The magic word here is samurai. And World Heritage Site. Experience the grandeur of the Shōgun’s army in the grounds of the vast and gorgeous Tōshōgū Shrine. The Shuki Taisai Grand Autumn Festival is the fall counterpart of the Shuki Reitaisai Grand Spring Festival. Like it, this festival features a grand procession of 1000 men dressed as Edo-era footsoldiers, cavalry, and archers: a hyakumono-zoroe sennin gyoretsu, or Parade of 1000 Samurai Warriors, for the history geeks among us. The parade is believed to be a commemoration of the funeral procession for the mighty Ieyasu Tokogawa, the first Tokugawa Shōgun, to whom the Tōshōgū Shrine is dedicated.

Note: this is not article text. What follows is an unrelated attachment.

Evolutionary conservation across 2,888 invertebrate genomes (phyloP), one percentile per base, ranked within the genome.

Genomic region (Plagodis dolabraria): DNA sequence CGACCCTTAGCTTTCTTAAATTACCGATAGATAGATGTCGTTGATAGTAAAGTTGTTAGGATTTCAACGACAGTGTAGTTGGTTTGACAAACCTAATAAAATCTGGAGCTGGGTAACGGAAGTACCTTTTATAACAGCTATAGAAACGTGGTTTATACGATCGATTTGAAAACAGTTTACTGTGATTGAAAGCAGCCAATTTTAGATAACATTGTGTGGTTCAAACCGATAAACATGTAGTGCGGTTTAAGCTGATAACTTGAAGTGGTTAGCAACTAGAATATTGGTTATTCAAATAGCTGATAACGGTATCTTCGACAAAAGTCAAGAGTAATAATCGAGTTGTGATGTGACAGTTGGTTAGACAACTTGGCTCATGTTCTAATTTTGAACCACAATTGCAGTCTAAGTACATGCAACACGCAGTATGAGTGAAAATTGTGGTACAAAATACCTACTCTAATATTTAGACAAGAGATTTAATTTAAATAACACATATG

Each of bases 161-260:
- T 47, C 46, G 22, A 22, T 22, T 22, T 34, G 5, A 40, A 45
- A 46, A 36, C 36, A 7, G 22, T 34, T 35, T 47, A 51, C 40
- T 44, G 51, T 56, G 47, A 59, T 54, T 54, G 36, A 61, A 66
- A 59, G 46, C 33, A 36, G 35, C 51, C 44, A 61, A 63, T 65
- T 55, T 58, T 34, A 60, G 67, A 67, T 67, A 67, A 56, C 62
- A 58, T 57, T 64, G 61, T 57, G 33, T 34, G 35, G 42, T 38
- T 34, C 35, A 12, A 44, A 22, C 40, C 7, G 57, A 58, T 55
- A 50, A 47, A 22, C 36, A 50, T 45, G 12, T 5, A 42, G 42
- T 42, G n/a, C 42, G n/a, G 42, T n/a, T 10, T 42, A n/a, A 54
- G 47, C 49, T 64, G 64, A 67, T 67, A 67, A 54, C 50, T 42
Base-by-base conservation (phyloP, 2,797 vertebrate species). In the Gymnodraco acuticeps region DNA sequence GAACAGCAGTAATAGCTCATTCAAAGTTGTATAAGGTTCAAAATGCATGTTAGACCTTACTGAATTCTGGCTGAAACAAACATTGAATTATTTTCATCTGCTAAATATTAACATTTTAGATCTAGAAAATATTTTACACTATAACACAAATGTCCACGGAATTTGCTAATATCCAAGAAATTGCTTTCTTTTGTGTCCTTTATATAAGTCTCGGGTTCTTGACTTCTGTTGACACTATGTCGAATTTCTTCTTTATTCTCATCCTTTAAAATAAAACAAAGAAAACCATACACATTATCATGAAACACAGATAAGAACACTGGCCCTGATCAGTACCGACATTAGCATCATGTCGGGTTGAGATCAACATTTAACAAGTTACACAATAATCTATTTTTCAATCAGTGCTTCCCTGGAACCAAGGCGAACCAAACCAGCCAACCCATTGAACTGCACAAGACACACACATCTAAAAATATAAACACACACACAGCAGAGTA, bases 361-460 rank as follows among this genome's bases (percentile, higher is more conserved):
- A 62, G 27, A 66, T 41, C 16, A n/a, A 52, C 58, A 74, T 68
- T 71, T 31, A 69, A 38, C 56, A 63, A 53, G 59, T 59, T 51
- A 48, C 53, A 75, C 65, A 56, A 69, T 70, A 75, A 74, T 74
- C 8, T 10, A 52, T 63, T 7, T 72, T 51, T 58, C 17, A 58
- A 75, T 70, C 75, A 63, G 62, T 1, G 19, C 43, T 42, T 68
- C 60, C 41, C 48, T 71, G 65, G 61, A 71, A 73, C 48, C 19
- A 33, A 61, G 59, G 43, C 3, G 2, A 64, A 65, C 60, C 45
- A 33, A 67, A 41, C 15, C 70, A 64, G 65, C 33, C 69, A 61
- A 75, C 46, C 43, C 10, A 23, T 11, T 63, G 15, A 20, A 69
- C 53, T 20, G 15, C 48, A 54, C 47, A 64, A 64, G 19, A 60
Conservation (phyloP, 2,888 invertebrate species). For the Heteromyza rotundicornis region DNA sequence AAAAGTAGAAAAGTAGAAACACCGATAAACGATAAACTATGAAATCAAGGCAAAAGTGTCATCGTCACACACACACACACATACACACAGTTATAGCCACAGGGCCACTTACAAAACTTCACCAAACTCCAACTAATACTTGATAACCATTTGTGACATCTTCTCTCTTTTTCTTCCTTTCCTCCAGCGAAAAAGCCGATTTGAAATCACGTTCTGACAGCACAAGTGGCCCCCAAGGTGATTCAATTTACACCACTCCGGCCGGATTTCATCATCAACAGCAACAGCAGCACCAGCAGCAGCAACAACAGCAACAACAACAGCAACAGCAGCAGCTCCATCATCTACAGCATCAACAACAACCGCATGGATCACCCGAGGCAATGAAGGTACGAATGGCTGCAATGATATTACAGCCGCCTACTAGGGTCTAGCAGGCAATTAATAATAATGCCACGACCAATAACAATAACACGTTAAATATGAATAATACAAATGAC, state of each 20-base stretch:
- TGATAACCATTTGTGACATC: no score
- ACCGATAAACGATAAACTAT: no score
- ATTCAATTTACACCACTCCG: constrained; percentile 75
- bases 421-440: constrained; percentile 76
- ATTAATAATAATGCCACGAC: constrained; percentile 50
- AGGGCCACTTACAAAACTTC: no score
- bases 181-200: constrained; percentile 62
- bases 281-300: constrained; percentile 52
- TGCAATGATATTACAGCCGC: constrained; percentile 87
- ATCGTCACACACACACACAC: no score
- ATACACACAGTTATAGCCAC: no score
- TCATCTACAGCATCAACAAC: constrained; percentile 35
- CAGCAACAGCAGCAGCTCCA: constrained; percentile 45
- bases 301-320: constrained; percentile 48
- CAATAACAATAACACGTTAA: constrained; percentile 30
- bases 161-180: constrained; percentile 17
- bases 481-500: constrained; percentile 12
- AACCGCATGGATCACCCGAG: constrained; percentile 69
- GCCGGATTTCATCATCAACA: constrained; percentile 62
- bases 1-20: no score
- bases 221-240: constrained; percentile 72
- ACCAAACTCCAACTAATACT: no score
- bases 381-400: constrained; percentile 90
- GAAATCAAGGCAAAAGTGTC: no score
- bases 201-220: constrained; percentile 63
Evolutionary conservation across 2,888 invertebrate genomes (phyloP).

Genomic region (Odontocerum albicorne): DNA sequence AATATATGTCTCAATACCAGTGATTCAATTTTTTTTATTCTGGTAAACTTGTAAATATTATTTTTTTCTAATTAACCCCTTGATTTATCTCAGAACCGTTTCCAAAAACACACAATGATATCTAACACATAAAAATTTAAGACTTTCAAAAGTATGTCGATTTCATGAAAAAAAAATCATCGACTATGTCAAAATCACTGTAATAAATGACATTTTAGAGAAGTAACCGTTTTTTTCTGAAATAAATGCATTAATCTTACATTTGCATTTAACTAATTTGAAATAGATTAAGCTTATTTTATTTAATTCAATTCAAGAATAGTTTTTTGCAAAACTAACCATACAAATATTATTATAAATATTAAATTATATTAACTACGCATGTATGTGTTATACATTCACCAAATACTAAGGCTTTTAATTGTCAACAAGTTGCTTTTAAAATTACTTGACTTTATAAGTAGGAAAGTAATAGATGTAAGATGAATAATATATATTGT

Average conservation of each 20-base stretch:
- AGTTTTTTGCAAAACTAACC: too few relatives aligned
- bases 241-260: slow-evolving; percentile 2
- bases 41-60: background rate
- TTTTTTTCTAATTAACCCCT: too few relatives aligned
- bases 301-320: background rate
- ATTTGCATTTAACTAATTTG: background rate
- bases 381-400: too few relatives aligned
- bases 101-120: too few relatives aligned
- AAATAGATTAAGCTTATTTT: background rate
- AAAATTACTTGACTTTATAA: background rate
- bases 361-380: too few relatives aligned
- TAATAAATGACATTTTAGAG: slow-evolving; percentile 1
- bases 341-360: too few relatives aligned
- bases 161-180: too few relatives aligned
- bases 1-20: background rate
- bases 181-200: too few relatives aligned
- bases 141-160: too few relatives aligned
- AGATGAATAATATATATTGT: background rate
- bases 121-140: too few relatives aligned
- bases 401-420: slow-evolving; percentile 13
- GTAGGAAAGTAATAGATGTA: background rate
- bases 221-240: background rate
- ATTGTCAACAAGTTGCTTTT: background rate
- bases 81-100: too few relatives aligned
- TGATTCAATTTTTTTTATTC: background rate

The festival begins with a demonstration of yabusame, traditional Japanese horseback archery, on October 16. The grand samurai procession is on the 17th, when nearly 800 samurai follow a portable mikoshi shrine from the Futarasan-jinja Shrine to Otabisho, one kilometer away. To get a good view of the procession, stand alongside the Omotesandō route, which is the main approach to the Tōshōgū Shrine. And get there early — the crowd gets deep. Refreshments are available, and a donation of ¥100 is advised. Exact start times are hard to come by, but the yabusame is usually from 1 p.m. until 2 p.m., and the events of the 17th start at 11 a.m. and continue until 2 p.m.Organizers may cancel events, alter schedules, or change admission requirements without notice. Always check official sites before heading to an event.